As for reading the article which the right hon. Gentleman seems to be glad that I have read, it was so over-written and in such small print that it was very difficult to read. But at any rate what I read of it was hysterical and rattled.
With regard to the reports, I cannot be responsible for newspaper reports about the I.M.F. I know that the I.M.F., which came here to see whether we were conducting satisfactorily our £300 million pledge on the balance of payments, is now satisfied that we are running at a surplus of more than £500 million. I recall the Leader of the Opposition saying in the debate on the last Budget Statement—[HON. MEMBERS: "Answer."] The right hon. Gentleman has raised the question of this very long article in the Daily Mail, and he is going to get it now. In the I.M.F. context, I remember his saying in the last Budget debate that it was impossible that we could reach our balance of payments pledge, and producing a most gloomy view.
With regard to the right hon. Gentleman's latest question—
Always looking for some little dark cloud in the sky, hoping that it has got an electoral silver lining for him, the right hon. Gentleman is now concentrating on the wage situation. I can tell him that we remain as competitive in relation to other countries which have also got a wage situation as we here. The right hon. Gentleman, who has shifted his ground from one point to another, will get no satisfaction out of this one.
Is the Prime Minister really saying that a document of the importance of the I.M.F. report has not been made available to him? If it has been made available to him, is he saying that he has not read it? If he has read it, is he denying that the warning was given to the Government about the present wage spiral? If he is not denying it, will he give that warning to the country?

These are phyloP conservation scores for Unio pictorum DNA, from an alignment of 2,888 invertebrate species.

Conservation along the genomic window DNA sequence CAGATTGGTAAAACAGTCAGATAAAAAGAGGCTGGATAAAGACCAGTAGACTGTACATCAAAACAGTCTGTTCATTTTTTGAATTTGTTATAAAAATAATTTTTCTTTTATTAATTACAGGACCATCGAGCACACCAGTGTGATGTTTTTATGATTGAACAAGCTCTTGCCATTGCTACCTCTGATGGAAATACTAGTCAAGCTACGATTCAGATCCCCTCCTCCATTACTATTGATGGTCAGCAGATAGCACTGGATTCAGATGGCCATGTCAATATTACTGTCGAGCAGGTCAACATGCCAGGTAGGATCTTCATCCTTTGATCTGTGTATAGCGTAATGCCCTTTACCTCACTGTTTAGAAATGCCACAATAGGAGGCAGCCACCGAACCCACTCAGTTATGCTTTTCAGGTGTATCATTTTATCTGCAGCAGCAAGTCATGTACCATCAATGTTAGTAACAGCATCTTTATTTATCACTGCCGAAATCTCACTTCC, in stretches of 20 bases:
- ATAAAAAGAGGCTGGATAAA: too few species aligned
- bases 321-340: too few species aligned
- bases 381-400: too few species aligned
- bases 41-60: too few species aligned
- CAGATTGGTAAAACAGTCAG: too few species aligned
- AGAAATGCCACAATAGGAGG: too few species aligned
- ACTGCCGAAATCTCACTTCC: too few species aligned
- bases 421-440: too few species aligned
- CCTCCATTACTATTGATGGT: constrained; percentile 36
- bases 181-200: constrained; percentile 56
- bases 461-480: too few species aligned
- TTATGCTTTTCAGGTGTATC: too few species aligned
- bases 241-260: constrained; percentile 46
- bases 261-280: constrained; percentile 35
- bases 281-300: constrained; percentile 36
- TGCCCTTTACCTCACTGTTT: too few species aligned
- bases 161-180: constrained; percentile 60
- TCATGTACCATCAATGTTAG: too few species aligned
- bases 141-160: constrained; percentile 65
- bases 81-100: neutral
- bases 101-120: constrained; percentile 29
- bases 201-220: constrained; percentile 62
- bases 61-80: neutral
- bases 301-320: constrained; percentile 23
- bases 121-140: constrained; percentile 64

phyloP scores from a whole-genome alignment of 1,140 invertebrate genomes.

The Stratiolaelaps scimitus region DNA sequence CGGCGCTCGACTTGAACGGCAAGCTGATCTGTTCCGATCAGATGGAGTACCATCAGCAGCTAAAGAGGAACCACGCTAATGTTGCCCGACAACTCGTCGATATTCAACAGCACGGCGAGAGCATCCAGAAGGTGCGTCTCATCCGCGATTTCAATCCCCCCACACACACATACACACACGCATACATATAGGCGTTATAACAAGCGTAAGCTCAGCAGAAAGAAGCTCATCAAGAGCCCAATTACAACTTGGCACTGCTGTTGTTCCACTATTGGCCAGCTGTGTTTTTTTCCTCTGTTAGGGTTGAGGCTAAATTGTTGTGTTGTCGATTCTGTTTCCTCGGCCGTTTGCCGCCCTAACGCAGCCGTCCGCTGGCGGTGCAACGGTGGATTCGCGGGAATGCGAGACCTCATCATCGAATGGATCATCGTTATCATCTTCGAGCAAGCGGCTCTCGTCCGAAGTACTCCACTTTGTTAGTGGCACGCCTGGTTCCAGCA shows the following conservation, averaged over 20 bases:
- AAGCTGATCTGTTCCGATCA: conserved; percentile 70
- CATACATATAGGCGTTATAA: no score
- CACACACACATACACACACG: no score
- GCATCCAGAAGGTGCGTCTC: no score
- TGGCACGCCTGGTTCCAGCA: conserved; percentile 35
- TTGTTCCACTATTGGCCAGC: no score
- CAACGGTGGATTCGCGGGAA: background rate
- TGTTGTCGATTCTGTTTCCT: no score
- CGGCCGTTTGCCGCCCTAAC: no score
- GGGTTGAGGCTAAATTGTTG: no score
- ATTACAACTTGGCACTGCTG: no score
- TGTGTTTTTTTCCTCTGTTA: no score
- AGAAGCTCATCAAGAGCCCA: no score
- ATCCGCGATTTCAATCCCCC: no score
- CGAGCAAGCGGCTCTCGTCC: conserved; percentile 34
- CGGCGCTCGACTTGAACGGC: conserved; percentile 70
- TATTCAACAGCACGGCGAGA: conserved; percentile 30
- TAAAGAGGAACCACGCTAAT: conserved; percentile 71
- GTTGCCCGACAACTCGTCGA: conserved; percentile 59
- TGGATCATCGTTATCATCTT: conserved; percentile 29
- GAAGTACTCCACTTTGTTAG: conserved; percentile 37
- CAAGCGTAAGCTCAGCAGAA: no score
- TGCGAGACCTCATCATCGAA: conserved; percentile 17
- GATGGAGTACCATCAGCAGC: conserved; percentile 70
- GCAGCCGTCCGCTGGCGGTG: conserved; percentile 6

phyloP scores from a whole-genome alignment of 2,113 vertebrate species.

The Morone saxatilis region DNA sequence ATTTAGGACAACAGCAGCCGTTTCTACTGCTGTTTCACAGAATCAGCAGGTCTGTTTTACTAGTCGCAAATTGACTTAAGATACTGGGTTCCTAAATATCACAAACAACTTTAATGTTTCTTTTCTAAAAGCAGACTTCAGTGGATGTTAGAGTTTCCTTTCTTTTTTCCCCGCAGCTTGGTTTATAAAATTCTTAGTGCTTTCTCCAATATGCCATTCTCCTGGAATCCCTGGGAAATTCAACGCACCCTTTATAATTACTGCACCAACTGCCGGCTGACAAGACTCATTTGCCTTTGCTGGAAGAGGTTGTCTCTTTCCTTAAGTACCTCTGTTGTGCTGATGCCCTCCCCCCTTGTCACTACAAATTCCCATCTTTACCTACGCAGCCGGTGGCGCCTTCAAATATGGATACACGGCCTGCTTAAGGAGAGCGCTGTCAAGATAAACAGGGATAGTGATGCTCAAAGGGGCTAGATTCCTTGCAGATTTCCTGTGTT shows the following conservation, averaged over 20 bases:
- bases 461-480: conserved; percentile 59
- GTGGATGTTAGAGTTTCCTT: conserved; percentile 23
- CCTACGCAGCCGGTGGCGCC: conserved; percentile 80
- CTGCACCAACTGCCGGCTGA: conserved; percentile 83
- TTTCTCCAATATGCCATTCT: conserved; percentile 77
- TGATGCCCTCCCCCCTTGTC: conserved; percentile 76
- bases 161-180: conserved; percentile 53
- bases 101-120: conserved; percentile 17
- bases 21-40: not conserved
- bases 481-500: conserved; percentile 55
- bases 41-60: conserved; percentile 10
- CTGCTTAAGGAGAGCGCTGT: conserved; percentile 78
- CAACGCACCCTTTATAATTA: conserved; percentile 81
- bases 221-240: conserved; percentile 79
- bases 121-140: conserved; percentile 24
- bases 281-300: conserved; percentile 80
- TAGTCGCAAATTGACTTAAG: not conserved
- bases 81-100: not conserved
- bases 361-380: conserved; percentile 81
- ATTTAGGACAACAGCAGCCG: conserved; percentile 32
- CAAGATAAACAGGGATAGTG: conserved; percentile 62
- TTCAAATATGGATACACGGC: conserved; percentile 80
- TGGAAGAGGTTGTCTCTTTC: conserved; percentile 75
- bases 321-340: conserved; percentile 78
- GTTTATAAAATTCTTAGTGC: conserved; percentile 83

Of course I have read what the I.M.F. has said. But if the right hon. Gentleman wants a balanced statement, it will consist of 85 per cent. encomium and congratulations to the Government on what we have done, contrary to everything that the right hon. Gentleman said we would do, and a certain anxiety on the wage question—
Let the Prime Minister publish the I.M.F. report, and we shall be able to judge for ourselves the percentage of the various make-ups of it.
As for the abandonment of the prices and incomes policy, the Chancellor of the Exchequer did that in his Budget speech with the express proviso that there would be legislation to deal with the industrial relations problem, which the Prime Minister abandoned.
I must correct that. We have published far more information on this question than the right hon. Gentleman's Government ever did. The right hon. Gentleman is in the unhappy position that, when he was in charge of these affairs under the right hon. Member for Kinross and West Perthshire (Sir Alec Douglas-Home), who, with an £800 million deficit, said that the country—[Interruption.] No doubt it was the Leader of the Opposition who drafted for his right hon. Friend the phrase
… the economy has seldom, if ever, been more strong …
with an £800 million deficit. Now they have to learn to live with a £500 million surplus, and, in his usual nit-picking way, the Leader of the Opposition tries to find any small grain of comfort for himself.